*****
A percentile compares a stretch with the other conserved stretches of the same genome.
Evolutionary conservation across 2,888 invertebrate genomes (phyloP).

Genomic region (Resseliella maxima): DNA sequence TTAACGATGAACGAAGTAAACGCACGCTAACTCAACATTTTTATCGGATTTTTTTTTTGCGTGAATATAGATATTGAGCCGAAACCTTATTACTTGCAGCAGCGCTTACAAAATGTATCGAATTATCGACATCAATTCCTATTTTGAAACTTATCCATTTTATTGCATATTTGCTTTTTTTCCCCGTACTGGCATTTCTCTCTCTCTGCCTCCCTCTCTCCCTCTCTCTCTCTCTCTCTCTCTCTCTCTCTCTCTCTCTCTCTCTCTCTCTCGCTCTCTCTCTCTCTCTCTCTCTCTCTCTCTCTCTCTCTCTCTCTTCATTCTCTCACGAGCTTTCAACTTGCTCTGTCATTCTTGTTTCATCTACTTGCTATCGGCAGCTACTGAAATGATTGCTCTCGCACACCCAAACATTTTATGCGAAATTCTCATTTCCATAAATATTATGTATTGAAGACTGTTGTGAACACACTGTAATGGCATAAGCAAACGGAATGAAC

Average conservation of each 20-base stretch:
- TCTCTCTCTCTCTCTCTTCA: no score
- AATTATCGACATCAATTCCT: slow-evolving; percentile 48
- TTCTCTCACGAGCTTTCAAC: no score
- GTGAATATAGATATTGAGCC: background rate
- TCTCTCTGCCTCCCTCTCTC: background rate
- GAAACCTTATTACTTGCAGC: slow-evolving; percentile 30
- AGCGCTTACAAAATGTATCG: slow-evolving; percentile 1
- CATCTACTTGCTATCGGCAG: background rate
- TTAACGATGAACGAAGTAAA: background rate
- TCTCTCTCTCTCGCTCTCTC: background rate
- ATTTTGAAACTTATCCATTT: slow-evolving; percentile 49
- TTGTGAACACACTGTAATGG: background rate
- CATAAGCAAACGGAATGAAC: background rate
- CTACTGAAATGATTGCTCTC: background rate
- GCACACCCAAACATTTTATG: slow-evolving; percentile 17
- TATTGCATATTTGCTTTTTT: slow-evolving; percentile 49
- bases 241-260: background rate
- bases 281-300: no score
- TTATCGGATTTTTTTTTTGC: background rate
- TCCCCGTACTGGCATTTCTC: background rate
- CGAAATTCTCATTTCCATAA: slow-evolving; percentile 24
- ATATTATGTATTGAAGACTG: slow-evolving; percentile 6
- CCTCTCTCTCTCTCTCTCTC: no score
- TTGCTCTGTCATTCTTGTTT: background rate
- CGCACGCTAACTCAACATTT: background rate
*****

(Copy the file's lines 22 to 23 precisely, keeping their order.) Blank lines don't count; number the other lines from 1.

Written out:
- bases 281-300: no score
- TTATCGGATTTTTTTTTTGC: background rate